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14. Building a Better Biscuit

 Embers Biscuits & Barbecue put up its signage yesterday as workers work busily to finish interior work. The restaurant is anticipated to open in late July.

Embers Biscuits & Bar-B-Que put up its signage yesterday. The restaurant is anticipated to open in late July.

Newcomb’s new drive-through/to-go concept banks on bang-up breakfast and barbecue.

Biscuits and butts are the foundation of Oxford’s next Don Newcomb venture, but there’s more to it than that. And why not throw in a smoked Reuben while we’re at it?

Somewhere between a quick gas station or fast food breakfast and the sit-down experience of, say, Big Bad Breakfast exists an unfilled niche, observes Newcomb, Oxford’s dentist-turned-restaurant entrepreneur. Under his leadership, first McAlister’s Deli and then Newk’s Express Cafe developed into major franchise operations. The latter, now in its ninth year, recently opened its 54th store. That brand’s successful groove has enabled the never-static Newcomb to ponder his next move, which aims to open in Oxford in about a month as Embers Biscuits & Bar-B-Que—located on University Avenue, the launchpad from which McAlister’s and Newk’s became household names.

Newcomb’s vision for Embers is fast, high quality, drive-through or takeout breakfast, plus a fresh slant on barbecue.

Last fall, Newcomb came across a piece in Garden & Gun by John T. Edge about Earline Hall at the Biscuit Pit in Grenada. To be sure, recent years have seen biscuits trend up with culinarians and fast-food purveyors alike, but Edge was quick to separate Hall’s honest product from others. “White-tablecloth chefs now serve [biscuits] instead of baguettes,” he wrote. “Fast-food operators now build their brands on biscuits-and-tots combos. But something has been lost in the gestation. Too many of these nouveau biscuits are behemoths, fat specimens with canted tops that recall margarine-goosed popovers. Too few are slender exemplars of the baking arts that rely on the long career and deft touch of ladies like Earline.”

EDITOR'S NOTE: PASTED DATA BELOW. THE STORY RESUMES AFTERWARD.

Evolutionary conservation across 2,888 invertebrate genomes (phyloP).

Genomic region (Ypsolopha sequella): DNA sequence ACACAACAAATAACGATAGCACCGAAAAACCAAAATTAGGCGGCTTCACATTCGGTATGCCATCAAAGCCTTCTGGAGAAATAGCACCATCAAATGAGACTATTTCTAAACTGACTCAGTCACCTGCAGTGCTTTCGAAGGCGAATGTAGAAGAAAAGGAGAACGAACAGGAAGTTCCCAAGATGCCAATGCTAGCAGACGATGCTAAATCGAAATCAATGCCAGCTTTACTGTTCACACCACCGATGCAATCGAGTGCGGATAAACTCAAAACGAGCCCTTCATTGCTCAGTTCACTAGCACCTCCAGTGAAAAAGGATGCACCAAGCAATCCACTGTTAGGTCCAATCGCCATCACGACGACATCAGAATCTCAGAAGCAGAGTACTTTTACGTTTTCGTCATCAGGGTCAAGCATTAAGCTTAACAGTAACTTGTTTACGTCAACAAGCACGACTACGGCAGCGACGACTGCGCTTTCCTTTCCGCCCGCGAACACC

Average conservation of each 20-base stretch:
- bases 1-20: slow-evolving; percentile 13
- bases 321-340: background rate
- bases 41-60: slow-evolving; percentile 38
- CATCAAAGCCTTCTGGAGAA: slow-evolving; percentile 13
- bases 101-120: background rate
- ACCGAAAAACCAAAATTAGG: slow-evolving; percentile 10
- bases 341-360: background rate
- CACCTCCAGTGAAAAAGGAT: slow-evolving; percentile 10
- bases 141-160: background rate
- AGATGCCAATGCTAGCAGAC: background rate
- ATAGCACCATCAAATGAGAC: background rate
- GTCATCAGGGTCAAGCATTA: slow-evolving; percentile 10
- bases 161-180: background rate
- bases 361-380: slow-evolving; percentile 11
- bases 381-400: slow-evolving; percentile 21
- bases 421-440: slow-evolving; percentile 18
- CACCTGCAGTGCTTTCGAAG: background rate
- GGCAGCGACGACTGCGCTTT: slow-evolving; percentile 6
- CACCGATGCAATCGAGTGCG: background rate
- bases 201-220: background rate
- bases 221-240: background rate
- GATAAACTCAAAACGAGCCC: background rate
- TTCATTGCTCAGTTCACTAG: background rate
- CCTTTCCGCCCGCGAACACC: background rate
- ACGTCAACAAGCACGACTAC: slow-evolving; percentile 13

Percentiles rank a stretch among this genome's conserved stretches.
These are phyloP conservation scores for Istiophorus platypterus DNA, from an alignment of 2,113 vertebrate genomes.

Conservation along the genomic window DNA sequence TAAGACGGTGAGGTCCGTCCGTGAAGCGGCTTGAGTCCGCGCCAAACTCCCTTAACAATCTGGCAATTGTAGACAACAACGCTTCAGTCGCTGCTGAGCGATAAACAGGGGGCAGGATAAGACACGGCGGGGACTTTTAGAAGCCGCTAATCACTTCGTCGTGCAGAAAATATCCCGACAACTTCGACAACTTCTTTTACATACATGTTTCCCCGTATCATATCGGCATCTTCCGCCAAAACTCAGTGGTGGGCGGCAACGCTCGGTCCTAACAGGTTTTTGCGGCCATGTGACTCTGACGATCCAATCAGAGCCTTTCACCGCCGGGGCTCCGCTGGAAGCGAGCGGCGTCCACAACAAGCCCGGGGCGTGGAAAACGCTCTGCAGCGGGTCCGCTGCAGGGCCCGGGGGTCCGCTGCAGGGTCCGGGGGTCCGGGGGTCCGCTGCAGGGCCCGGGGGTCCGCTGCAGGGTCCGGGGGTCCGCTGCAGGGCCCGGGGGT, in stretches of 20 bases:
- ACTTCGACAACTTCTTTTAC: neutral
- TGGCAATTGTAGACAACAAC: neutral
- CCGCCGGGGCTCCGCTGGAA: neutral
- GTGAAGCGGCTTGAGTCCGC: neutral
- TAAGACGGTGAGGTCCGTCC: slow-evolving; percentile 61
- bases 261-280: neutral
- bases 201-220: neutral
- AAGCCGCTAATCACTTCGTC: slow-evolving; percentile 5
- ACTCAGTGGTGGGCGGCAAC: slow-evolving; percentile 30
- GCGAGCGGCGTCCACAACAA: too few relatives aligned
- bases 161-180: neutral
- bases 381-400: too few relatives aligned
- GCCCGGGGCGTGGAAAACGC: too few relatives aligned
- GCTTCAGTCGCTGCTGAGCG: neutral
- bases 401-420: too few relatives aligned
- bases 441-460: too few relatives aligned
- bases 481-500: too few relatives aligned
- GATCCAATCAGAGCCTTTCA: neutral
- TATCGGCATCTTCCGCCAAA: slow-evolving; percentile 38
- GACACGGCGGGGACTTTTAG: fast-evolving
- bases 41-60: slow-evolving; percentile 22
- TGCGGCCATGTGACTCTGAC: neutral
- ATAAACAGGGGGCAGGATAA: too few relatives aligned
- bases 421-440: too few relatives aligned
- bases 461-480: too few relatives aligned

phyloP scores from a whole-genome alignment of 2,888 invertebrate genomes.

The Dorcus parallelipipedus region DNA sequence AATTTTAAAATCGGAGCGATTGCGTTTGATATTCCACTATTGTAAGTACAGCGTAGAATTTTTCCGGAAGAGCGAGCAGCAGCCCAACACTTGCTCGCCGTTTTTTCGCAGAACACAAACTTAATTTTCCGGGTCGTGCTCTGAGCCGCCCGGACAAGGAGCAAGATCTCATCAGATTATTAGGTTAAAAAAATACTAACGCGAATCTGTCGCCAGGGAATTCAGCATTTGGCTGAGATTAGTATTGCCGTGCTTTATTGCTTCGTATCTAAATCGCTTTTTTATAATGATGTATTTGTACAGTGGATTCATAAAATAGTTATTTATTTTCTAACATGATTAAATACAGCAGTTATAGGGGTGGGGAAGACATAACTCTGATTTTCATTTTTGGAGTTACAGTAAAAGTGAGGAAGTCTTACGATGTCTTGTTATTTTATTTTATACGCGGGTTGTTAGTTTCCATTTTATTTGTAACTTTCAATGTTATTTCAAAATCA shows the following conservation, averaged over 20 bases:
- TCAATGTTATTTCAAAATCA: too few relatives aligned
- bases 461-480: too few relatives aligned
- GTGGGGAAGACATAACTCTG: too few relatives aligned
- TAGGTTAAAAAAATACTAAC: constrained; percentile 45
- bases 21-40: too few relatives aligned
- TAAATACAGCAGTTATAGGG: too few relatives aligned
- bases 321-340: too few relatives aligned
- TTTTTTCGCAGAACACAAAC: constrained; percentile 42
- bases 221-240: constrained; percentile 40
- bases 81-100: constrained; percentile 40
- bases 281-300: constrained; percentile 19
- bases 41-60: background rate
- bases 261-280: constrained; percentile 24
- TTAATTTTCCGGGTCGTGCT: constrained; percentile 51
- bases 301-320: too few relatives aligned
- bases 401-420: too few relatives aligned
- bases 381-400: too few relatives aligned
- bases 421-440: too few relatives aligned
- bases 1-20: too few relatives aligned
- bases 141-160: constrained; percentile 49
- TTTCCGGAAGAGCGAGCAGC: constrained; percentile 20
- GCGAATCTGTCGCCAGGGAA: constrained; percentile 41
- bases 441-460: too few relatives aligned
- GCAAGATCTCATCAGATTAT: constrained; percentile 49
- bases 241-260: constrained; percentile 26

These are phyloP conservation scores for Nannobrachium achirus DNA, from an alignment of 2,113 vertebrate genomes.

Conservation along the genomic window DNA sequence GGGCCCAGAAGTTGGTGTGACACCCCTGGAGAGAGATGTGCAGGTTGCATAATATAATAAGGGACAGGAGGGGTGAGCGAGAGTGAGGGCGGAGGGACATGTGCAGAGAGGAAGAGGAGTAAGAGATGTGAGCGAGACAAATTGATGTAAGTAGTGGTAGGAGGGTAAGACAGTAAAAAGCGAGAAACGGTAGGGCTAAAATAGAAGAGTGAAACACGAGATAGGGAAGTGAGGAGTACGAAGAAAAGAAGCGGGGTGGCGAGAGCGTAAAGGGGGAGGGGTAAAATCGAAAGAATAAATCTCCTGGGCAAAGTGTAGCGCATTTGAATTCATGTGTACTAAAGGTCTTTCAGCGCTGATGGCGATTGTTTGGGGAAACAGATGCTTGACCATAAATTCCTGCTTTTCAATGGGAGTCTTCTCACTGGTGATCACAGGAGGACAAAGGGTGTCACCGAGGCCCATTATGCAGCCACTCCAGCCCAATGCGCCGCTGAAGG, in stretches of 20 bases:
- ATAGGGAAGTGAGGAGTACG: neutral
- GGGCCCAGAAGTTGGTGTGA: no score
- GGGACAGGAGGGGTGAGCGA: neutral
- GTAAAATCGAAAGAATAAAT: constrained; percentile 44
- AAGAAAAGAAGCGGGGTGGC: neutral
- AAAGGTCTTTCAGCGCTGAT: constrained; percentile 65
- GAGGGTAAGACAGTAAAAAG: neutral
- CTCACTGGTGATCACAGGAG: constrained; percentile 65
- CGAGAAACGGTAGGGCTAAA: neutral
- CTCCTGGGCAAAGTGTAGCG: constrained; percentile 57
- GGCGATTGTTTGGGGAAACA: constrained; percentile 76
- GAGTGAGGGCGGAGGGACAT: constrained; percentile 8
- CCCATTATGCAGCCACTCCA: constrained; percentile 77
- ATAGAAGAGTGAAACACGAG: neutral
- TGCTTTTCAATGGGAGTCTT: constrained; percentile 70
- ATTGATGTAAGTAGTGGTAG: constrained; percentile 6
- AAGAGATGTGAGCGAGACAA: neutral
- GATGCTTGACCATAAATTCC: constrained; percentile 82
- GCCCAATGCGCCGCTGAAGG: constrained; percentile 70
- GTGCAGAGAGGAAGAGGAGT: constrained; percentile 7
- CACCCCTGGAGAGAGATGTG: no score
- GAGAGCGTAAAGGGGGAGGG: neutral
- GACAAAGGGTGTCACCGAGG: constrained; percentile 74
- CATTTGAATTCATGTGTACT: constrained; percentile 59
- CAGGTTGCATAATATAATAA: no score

The article stuck in Newcomb’s thoughts like a biscuit crumb lodged between the teeth of one of his former patients. He’d already considered doing something different for breakfast, and Hall inspired him. “If John T. says it’s good, by damn, it’s good,” he thought.

“I’m really not a restaurant person; I’m an entrepreneur,” Newcomb specifies. “I went down there and asked Earline to come up and teach me how to make biscuits.” Hall says the quality of the biscuits owes to the buttermilk, but the finished item incorporates more—a confluence of nuance and, perhaps, just a little everyday magic.

“She came up and spent a day with me, and I realized I’d never be able to make biscuits like that,” Newcomb says. “She uses no recipe; it’s all touch and feel. She pours a little of this and that in, and she plays with it and rolls them out, and they’re good.”

So, Newcomb asked Hall if she’d come to Oxford if he were to open a restaurant, and Hall, a 17-year veteran of the Biscuit Pit, headed north.

“I try to put together the people who can get it done and give them an opportunity to do what they like to do, in a good working environment,” he explains.